To Judge Samuel F. Leib has come the attainment of a distinguished position in connection with the practice of law in California, and the zeal with which he has devoted his energies to his profession and careful regard evinced for the interests of his clients and an assiduous and unrelaxing attention to all the details of his cases have brought to him a large business and made him very successful in the conduct of the arduous and difficult profession of the law. He is serving as judge of the superior court, to which position he attained by appointment in March, 1903.
Judge Leib is a native of Ohio, his birth having occurred on the 18th of January, 1848, in Fairfield county. His parents, Joseph and Clarissa (Allen) Leib, were farming people. The father was a native of York county, Pennsylvania, and with his parents removed to Ohio in 1806, the family being pioneer settlers and mill-owners of Fairfield county. After arriving at years of maturity Joseph Leib was married in that state to Miss Clariss Allen, who was born in Ohio and was a member of an old pioneer family that was established in the state during the epoch when it was a frontier district. To Mr. and Mrs. Joseph Leib were born nine children (four sons and five daughters), of whom the Judge is the youngest. The mother died when he was a youth of sixteen years, and the father, long surviving, passed away in 1880.
Judge Leib spent the days of his boyhood and youth upon his father's farm and the work of the fields and meadows became familiar to him as he assisted in the farm labor through the months of summer. The winter seasons were spent in attendance at the public schools, and when he had mastered the branches of learning therein taught he enjoyed the further advantage of an academic course, and subsequently a collegiate training in the university of Michigan, where he was graduated in 1869 at the age of twenty-one years. He had completed the law course and upon his graduation the degree of Bachelor of Laws was conferred upon him. He was a youth of about sixteen years when in response to his country's call he enlisted for service in the federal army and was enrolled among the boys in blue of Company E, One Hundred and Fifty-ninth Ohio Volunteer Infantry. He served until the close of hostilities.
When the war was over he returned home and resumed his education. Believing that the west with its growing opportunities and rapid development would furnish a better field of labor than the older east where competition was greater, Judge Leib decided to cast in his lot with the settlers of California, and in 1869 established his home in San Jose, where he has since remained. Opening a law office he has continuously engaged in practice up to the present time, and many important cases have been intrusted to his care, one of the most notable of these being that which involved the irrigation bonds of the state. His arguments have elicited warm commendation not only from his associates at the bar but also from the bench. His preparations always show wide research, careful thought and the best and strongest reasons which can be urged for his contention, presented in cogent and logical form and illustrated by a style unusually lucid and clear. It was the reputation which he had made as an advocate and counsellor that caused his appointment to the bench of the superior court in March, 1903, to fill out the unexpired term of Judge Lorigan. Judge Leib's term on the bench is distinguished by the highest legal ability. To wear the ermine worthily it is not enought that one possess legal acumen, is learned in the principles of jurisprudence, familiar with precedents and thoroughly honest. Many men, even when acting uprightly, are wholly unable to divest themselves of prejudice and are unconsciously warped in their judgments by their own mental characteristics or educational peculiarities. This unconscious and variable disturbing force enters more or less into the judgments of all men, but in the ideal jurist this factor becomes so small as not to be discernible in results and loses its potency as a disturbing force. Judge Leib is exceptionally free from all judicial bias. His varied legal learning and wide experience in the courts, the patient care with which he ascertains all the facts bearing upon every case which comes before him, give his decisions a solidity and an exhaustiveness from which no member of the bar can take exception.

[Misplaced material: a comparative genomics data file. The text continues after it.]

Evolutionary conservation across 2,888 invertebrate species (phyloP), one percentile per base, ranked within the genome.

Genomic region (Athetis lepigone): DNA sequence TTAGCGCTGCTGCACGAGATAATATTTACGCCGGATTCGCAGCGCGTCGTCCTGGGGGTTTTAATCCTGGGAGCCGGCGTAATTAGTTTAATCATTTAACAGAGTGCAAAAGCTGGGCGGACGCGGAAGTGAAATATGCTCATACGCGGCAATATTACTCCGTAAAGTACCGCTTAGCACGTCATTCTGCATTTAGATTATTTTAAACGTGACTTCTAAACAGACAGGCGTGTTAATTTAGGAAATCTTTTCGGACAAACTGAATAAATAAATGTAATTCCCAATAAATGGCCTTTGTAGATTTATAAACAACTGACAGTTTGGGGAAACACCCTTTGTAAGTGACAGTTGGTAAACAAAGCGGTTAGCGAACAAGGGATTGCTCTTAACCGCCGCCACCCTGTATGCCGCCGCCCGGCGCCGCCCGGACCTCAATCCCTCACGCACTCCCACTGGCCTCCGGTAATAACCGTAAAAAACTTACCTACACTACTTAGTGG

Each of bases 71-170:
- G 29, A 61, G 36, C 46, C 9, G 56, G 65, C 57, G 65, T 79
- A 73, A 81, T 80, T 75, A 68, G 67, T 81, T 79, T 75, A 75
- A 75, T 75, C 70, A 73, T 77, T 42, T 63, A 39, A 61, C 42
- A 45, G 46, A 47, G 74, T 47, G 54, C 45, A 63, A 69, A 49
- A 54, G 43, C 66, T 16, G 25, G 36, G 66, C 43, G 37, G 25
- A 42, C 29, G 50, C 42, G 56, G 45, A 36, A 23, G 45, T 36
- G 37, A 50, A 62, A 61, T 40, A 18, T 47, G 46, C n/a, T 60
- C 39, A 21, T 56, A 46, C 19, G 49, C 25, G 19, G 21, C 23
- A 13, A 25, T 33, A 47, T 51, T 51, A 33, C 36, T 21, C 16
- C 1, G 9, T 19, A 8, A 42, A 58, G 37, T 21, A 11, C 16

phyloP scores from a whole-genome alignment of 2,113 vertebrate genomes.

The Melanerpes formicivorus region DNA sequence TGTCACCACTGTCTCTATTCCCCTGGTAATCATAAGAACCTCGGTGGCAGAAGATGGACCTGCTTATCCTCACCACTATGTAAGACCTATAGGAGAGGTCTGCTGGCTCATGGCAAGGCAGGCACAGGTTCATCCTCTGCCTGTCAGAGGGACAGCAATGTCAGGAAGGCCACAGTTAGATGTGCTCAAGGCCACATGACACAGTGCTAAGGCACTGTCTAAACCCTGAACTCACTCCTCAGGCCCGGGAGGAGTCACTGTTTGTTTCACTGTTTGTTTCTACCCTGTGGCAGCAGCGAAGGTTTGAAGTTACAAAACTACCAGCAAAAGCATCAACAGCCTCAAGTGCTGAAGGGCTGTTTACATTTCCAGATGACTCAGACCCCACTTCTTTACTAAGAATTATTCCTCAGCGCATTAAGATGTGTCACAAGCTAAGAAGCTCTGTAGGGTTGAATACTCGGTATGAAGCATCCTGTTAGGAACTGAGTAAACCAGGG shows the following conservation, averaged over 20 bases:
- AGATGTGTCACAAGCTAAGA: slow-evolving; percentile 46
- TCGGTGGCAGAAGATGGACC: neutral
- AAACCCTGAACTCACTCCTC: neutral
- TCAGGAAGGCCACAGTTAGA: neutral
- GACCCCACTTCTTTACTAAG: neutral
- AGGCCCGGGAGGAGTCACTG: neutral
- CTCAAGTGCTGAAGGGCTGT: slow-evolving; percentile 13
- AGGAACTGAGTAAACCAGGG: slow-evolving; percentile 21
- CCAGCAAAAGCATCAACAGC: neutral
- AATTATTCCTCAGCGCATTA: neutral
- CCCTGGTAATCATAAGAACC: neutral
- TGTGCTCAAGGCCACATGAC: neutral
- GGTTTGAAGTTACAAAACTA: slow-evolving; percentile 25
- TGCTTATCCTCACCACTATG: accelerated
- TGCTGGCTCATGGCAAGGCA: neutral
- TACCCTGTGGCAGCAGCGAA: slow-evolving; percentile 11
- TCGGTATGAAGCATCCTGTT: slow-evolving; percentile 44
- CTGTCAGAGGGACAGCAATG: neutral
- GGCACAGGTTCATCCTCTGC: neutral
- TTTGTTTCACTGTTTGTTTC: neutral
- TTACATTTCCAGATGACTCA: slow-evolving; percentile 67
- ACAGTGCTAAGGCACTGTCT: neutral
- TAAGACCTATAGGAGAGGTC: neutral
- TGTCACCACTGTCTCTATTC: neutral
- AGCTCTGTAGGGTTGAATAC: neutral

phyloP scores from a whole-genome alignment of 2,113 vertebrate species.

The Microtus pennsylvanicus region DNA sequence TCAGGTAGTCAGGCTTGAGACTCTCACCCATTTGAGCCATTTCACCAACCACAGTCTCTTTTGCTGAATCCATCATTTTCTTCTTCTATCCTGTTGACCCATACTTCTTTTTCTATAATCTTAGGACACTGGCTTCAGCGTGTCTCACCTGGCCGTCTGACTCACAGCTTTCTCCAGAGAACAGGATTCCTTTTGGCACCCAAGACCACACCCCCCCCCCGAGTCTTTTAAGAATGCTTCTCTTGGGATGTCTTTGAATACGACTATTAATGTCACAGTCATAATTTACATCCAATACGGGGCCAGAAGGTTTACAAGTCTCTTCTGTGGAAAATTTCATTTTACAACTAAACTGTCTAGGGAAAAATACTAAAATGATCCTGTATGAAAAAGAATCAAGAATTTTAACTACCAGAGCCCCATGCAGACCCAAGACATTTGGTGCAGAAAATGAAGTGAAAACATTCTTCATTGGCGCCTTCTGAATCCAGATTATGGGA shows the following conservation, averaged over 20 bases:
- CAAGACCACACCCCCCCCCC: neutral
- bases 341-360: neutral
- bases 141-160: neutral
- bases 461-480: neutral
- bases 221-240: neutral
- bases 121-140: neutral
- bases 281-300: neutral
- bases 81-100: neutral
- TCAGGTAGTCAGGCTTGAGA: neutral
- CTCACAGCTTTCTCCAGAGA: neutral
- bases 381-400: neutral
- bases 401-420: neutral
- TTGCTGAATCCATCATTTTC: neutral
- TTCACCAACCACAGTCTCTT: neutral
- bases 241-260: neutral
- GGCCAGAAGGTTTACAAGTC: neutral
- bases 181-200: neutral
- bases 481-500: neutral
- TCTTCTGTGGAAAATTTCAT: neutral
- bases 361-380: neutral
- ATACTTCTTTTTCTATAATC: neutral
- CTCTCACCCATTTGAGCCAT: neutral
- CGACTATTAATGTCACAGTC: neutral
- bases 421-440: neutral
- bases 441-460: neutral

In 1874 Judge Leib was united in marriage to Miss Lida C. Grissim, a native of Kentucky and a daughter of John D. and Hannah (Moore) Grissim, both representatives of old southern families. The Judge and his wife have five children; Lida C.; Edna W., now the wife of W. H. Wright; Franklin A.; Roy C.; and Earl W. The Judge and his family are well known socially in San Jose and the hospitality of their home is enjoyed by many friends. He belongs to John A. Dix Post No. 42, G. A. R., and he gives his political support to the Republican party. Deeply interested in public progress and improvement and in the social and economic questions which bear upon the welfare of the country, he keeps informed on all such subjects, and as a citizen does his part in community affairs, putting forth effective efforts and earnest co-operation for the advancement of San Jose along lines of modern improvement. He is a member of the board of trustees of Stanford University, and in 1903, was appointed vice president with Mrs. Jane L. Stanford as president. He has won the respect of his professional associates and the confidence of the public by the able discharge of his official duties. During a residence of more than thirty-three years in San Jose he has become recognized as one of its most prominent and distinguished citizens and one to whom uniform esteem is given as a recognition of his personal worth and ability.
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